At Mercato, we are passionate about bringing authentic Italian experiences from Italy, to you here in Adelaide. In the next coming months, our main focus will be Sagre D'Inverno (Festivals in Winter) that are celebrated in the regions of Italy.
WHAT DOES SAGRA MEAN?
SAGRA - Singular | SAGRE - Plural
In Italy, a sagra is a local festival that is celebrated by the towns folks as well as people from all around the world. Most sagre revolve around a specific local food item that is at the peak of its season. That particular ingredient is then used in multiple triumphal dishes to revel in the community’s delicious bounty. These events are a great opportunity to see rural towns at their peak of excitement. You can generally count on finding some carnival-type games, live music, and a good portion of the town’s population waltzing and dancing through the piazza.
If you'd prefer to travel when the large crowds of tourists have settled down, Italy's winter season is an ideal time for you to visit. With lesser tourists roaming the streets, you will find that perhaps there is more time to explore Italy in a more freely manner. Winter is generally low season, other than Carnevale which falls in the period before Lent, generally during the month of February. Except in beach and island locations, many restaurants, shops and family-run hotels shut down. That means you can enjoy the major cities without the crowds, and hotels often offer significant discounts. Wintertime in Italy can be very popular for its snow and picturesque mountainous views. You will find an abundance of people in any of the mountain ski resorts as these areas draw many skiers, snowboarders and other snow sports enthusiasts.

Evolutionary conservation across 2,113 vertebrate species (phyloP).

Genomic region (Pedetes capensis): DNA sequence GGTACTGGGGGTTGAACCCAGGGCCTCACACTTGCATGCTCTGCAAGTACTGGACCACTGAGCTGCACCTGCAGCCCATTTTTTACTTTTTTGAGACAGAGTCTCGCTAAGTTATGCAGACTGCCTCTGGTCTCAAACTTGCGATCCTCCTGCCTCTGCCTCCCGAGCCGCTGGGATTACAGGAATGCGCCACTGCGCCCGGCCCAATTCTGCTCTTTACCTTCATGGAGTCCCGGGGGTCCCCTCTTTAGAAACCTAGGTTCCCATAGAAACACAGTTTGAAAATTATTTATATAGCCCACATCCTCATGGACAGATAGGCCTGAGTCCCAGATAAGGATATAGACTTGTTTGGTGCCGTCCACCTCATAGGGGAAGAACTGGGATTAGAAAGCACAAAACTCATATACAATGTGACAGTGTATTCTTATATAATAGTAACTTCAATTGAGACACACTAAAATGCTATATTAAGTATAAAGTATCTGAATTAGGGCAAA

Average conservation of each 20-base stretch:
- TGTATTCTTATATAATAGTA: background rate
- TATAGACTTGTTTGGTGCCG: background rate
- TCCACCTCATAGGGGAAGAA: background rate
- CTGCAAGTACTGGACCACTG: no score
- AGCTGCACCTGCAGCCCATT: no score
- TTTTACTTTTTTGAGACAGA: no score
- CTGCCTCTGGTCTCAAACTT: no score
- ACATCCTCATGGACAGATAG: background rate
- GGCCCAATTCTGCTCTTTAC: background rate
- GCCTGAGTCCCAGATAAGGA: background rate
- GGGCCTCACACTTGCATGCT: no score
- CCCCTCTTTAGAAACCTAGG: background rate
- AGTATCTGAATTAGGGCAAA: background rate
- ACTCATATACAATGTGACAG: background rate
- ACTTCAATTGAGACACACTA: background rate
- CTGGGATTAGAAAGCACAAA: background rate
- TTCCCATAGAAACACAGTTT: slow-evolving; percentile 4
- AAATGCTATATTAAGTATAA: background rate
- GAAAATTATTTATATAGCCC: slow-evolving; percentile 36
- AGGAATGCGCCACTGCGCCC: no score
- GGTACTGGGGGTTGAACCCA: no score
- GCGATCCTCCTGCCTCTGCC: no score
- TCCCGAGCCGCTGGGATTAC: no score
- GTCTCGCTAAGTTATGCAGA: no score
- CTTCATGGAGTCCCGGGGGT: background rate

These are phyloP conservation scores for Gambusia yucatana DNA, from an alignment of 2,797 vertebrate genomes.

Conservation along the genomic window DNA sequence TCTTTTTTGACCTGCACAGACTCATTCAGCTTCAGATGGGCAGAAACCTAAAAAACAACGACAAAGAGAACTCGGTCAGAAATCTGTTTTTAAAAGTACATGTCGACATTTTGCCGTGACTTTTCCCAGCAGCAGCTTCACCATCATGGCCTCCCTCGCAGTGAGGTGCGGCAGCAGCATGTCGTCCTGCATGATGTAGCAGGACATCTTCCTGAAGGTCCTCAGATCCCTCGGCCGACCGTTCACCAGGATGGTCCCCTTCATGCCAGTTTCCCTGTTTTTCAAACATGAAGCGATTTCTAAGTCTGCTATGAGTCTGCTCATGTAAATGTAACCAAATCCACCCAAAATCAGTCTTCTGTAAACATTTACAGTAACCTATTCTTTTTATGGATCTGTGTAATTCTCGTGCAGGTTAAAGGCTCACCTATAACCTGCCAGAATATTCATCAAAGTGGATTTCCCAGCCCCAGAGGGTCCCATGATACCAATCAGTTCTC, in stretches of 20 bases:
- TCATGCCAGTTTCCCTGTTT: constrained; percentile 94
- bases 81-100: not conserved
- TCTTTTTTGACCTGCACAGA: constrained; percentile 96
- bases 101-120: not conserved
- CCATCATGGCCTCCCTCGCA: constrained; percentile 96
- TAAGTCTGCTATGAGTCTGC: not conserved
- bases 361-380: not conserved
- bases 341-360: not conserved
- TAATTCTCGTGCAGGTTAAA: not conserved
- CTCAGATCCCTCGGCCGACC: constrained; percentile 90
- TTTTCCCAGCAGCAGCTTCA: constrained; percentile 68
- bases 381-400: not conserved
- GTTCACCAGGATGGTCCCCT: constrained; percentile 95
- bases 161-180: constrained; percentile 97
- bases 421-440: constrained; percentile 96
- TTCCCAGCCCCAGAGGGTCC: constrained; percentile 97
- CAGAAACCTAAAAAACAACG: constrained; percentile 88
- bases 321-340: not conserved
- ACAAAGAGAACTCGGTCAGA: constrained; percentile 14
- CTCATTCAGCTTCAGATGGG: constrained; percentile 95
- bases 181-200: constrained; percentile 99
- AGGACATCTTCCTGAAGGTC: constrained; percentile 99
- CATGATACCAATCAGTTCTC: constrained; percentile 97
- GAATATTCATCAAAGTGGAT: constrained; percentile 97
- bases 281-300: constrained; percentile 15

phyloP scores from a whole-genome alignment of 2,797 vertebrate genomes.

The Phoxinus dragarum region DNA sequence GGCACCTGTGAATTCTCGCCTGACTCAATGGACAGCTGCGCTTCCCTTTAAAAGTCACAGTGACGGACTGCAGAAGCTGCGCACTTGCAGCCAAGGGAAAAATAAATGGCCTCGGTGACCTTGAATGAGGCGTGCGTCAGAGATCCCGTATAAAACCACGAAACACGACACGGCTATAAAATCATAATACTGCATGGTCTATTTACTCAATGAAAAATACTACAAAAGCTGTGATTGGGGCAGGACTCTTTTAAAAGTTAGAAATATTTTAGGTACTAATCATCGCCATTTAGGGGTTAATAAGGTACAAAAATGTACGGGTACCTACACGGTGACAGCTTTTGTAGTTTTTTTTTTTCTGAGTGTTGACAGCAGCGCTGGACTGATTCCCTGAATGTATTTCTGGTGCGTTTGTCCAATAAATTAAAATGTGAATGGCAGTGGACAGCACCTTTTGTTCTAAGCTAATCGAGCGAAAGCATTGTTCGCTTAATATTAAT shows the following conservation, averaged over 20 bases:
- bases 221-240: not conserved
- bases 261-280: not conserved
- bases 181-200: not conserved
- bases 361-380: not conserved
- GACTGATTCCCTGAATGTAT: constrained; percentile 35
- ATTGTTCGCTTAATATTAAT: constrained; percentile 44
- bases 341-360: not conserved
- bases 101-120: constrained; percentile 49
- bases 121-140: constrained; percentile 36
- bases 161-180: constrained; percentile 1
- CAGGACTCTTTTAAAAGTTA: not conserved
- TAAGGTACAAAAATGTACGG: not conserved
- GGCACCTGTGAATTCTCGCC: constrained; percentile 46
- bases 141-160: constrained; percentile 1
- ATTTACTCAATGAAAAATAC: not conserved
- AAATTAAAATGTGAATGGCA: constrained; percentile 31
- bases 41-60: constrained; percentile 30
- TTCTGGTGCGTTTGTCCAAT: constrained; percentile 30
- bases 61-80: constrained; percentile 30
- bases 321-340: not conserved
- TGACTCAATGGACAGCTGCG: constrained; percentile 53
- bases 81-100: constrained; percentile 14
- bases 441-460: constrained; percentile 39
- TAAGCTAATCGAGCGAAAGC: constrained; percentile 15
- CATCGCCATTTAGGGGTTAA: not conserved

Sagre a Dicembre | Festivals in December
Sagra del Pangiallo e della Polenta | Riano | 8th December
Riano is roughly 20km north of Rome, and is worth the trip if you love polenta and pangiallo! On the 8th of December, Riano host their Pangiallo and Polenta sagra. Polenta is well loved in Italy and is commonly known all around the world. Polenta is a dish of boiled cornmeal that was historically made from other grains. It may be served as a hot porridge, or it may be allowed to cool and solidify into a loaf that can be baked, fried, or grilled. Pangiallo on the other hand, will be a new discovery for most non-Italians. It literally means ‘yellow bread’- the yellow coming from saffron. The cake is studded with candied fruit, making it perfect for Christmas. At Riano’s festival you will be able to taste the Roman versions of both these Italian specialities.
Sagra del Broccoletto | Roccasecca, Lazio | 8th December
Roccasecca, in the province in Frosinone, Lazio, is a place where all the broccoli lovers come together every December. The town is well known for its love of broccoli ripassati, literally meaning to repass in reference to how it is cooked. Roccasecca broccoli’s bitterness pairs well with sausages and bruschetta and this is how it is usually served. However, each business in the old town prepares a different dish and distributes it from its shop or on the market stalls of the artisanal market. All of this is accompanied by folk music of the tradition of central-southern Italy.
The variety of dishes is extraordinary.
Sagra della Salsiccia | Prossedi, Latina | 8th December & 9th December
If you are fond of sausages, what better than 2 days in celebration of them!
Prossedi is a comune in the province of Latina in the Italian region Lazio, and this is where they produce delicious sausages seasoned with a unique mixture of orange peel, chilli, salt and coriander and then left overnight. The sagra arranges a feast with the sausages served with beans, pasta, broccoli and local wine.
Christmas Eve/Christmas Day
Of course in December, Christmas is a main celebration. On Christmas eve, most Italians enjoy dinner with their families which is followed by Midnight Mass at their local church. On Christmas day, the Italians typically join friends and family for a large lunch that goes on throughout the day, and sometimes into the next with the national holiday of Santo Stefano on December 26. Most places shutdown on December 25th but you can usually find a few bards and ethnic eateries open.